Completely on point is his Op-Ed contribution in the Sunday (saturday online) NYTimes. The point being that both the American peops and the critters we've elected to do "our" governmental bidding would all rather bash each other for political gain and out of personal fear of political loss of the power to determine our own futures, than we would step back and breath deep before commencing to compromise, NOT our principles, but our approaches to building our Nation up, addressing it's inevitable (and sometimes perennial) short-comings and continue to recreate the most profoundly democratic and reason based Society to come on the anthropological scene since the Dawn of Our Time.
He even makes a swell start of it by pointing out that Congress is, by nature, a rather easy target for our scorn. "BASEBALL may be our national pastime, but the age-old tradition of taking a swing at Congress is a sport with even deeper historical roots..." Rather than wasting time (my Op) debating or just discussing the reasons for that political pastime, Bayh gets specific on how things have gotten so bad that next to nothing of any positive effect can get done when the two (and only two, unfortunately) sides refuse to even entertain the notion that their colleagues are or even can be anything but the Opposition.
As if we don't all want the Exact Same Things! The strength and security to continue on as a Free Democratic Republic. ONE Nation. Indivisible (even with or without god!) If the Constitution allows for Congress to see any among our fellow citizens as the "opposition" it is specifically and categorically the other two branches of Government.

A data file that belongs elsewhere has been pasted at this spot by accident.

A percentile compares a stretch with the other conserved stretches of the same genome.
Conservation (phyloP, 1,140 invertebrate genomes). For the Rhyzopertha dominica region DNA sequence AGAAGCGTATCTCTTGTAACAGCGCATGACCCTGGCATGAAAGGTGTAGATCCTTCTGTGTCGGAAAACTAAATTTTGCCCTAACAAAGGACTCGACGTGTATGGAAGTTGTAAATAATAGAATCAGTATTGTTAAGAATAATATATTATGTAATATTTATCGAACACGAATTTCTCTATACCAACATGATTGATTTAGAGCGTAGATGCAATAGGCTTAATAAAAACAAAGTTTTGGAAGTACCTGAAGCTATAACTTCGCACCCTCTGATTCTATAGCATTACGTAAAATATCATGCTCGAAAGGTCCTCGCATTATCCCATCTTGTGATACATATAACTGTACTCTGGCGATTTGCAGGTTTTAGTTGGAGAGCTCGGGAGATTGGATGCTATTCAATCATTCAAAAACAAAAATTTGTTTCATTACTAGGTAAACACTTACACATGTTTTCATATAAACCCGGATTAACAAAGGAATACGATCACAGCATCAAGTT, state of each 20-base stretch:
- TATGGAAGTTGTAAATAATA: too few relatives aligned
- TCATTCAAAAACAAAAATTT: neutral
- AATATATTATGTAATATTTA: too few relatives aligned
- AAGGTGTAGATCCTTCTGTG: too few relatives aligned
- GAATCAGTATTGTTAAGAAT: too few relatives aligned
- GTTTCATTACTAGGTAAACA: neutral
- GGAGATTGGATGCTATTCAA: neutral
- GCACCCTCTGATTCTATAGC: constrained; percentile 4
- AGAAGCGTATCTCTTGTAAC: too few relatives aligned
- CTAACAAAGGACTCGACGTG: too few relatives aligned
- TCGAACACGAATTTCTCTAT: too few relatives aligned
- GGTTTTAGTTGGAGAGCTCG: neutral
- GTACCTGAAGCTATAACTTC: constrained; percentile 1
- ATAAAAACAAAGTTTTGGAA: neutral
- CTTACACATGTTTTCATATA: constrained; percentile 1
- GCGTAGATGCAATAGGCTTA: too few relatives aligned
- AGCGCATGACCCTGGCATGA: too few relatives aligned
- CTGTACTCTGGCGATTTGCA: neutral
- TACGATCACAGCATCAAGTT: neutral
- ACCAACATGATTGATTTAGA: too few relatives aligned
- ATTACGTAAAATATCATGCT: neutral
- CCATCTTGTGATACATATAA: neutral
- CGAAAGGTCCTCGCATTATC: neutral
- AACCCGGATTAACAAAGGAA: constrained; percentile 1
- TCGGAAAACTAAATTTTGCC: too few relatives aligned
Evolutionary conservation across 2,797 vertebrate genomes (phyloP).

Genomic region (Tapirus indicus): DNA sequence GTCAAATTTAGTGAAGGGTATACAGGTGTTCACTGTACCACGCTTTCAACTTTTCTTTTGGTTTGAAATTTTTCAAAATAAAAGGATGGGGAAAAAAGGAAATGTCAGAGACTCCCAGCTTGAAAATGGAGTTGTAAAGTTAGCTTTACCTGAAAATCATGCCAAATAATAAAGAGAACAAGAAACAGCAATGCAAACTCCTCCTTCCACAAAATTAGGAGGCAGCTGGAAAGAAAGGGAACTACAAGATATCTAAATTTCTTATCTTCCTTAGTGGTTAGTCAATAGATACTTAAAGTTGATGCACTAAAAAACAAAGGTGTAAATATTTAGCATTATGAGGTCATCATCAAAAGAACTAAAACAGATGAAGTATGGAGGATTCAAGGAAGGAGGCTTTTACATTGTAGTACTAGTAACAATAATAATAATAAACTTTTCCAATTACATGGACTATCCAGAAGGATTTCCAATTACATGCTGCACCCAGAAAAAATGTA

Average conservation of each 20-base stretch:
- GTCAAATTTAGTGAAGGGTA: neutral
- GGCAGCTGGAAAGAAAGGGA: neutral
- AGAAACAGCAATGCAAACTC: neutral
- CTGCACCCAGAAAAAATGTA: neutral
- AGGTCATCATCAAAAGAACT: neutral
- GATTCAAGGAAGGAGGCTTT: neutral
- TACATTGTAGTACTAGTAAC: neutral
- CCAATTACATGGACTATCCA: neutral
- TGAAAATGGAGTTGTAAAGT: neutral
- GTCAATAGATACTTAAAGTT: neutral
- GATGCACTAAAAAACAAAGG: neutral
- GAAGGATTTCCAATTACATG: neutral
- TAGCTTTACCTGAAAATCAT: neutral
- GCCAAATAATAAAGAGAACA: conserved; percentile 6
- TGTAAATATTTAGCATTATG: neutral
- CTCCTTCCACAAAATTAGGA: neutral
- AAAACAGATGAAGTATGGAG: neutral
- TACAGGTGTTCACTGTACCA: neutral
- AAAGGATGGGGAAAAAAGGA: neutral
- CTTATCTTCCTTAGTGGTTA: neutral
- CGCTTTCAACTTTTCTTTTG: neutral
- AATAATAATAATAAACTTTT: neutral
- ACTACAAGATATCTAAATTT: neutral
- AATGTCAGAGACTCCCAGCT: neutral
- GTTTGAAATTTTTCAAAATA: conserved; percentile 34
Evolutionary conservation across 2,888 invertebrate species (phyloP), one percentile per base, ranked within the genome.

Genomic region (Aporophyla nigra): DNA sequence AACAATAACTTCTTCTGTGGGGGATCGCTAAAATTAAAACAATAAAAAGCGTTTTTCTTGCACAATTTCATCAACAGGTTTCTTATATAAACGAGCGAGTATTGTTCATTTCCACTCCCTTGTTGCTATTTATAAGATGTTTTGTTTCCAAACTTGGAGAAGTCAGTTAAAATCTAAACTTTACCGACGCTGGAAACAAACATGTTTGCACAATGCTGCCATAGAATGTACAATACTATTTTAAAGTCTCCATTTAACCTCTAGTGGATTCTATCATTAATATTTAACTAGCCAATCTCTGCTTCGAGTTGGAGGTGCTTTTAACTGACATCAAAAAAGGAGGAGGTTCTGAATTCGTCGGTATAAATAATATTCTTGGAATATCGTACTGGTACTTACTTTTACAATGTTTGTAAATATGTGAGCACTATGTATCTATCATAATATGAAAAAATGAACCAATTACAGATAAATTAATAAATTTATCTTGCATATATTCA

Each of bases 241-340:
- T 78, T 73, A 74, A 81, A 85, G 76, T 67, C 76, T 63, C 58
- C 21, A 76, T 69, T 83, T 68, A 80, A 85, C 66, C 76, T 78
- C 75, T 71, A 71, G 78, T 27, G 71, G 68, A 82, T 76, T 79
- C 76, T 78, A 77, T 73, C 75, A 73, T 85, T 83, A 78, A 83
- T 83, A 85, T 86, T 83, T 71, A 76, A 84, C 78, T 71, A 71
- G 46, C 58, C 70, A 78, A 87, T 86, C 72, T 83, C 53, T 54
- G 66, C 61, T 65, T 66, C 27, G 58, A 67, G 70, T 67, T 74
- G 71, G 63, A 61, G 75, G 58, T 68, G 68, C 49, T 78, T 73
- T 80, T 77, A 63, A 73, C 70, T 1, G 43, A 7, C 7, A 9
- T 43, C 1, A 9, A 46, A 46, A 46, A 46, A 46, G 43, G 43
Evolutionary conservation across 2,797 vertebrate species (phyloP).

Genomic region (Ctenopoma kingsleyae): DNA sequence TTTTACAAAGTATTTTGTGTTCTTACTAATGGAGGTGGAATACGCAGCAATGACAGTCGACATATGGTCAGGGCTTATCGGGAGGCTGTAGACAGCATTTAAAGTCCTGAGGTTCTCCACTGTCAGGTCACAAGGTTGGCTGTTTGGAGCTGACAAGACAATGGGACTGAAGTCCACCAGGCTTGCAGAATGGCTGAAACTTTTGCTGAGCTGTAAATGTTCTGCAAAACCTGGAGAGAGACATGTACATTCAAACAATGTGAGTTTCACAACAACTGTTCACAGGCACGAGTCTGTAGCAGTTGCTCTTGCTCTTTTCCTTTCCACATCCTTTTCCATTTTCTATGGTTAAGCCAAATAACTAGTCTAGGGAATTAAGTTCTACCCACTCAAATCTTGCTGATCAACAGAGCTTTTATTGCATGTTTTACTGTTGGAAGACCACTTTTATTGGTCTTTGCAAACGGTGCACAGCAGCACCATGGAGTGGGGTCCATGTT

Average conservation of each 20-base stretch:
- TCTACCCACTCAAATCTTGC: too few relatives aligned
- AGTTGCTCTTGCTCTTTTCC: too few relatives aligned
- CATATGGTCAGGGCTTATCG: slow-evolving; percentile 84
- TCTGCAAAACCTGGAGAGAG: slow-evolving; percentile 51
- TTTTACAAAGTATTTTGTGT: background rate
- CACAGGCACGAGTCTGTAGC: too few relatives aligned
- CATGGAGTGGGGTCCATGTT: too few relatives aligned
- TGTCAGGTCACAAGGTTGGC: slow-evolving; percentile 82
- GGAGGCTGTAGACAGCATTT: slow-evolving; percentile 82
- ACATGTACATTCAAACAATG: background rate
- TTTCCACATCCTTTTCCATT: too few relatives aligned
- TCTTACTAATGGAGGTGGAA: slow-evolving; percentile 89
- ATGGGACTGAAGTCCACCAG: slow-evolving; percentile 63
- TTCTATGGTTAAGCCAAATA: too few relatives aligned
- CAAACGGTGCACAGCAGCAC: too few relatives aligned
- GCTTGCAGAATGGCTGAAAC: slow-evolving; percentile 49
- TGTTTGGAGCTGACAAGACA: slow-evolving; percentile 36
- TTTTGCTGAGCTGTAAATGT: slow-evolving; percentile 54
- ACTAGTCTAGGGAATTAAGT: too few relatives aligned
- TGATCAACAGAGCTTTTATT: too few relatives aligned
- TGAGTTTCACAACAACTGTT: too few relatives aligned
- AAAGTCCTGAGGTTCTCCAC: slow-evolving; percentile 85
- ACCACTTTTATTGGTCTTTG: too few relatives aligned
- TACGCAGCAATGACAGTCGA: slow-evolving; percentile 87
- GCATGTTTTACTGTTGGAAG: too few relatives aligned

But I digress...
Time and my own propensity to ramble when enthused by what I've read both suggest I wrap this up with a bit of the more powerful and, back to being on point, on point portions from Bayh's piece:
page 3 online:
Of course, the genesis of a good portion of the gridlock in Congress does not reside in Congress itself. Ultimate reform will require each of us, as voters and Americans, to take a long look in the mirror, because in many ways, our representatives in Washington reflect the people who have sent them there.
The most ideologically devoted elements in both parties must accept that not every compromise is a sign of betrayal or an indication of moral lassitude. When too many of our citizens take an all-or-nothing approach, we should not be surprised when nothing is the result.
Our most strident partisans must learn to occasionally sacrifice short-term tactical political advantage for the sake of the nation. Otherwise, Congress will remain stuck in an endless cycle of recrimination and revenge. The minority seeks to frustrate the majority, and when the majority is displaced it returns the favor. Power is constantly sought through the use of means which render its effective use, once acquired, impossible.
What is required from members of Congress and the public alike is a new spirit of devotion to the national welfare beyond party or self-interest. In a time of national peril, with our problems compounding, we must remember that more unites us as Americans than divides us.
Immediately previous to that extremely accurate assertion of the problem at hand and what to do about, Bayh suggests reducing from 60 to 55 the votes needed to override a filibuster. Whilst I agree, entirely, whole-heartedly, enthusiastically as ever can I be about the debased use to which the procedure has been constantly put as of late, I would rather see some other method of minimizing its practice. 2/3 of the chamber's agreement may be too much, but a nice round 60, low for a Free Throw %, but astounding for a 3 Pt shooter, is a solid requirement, IMO.
Okay. I'm off to take on another day! Late!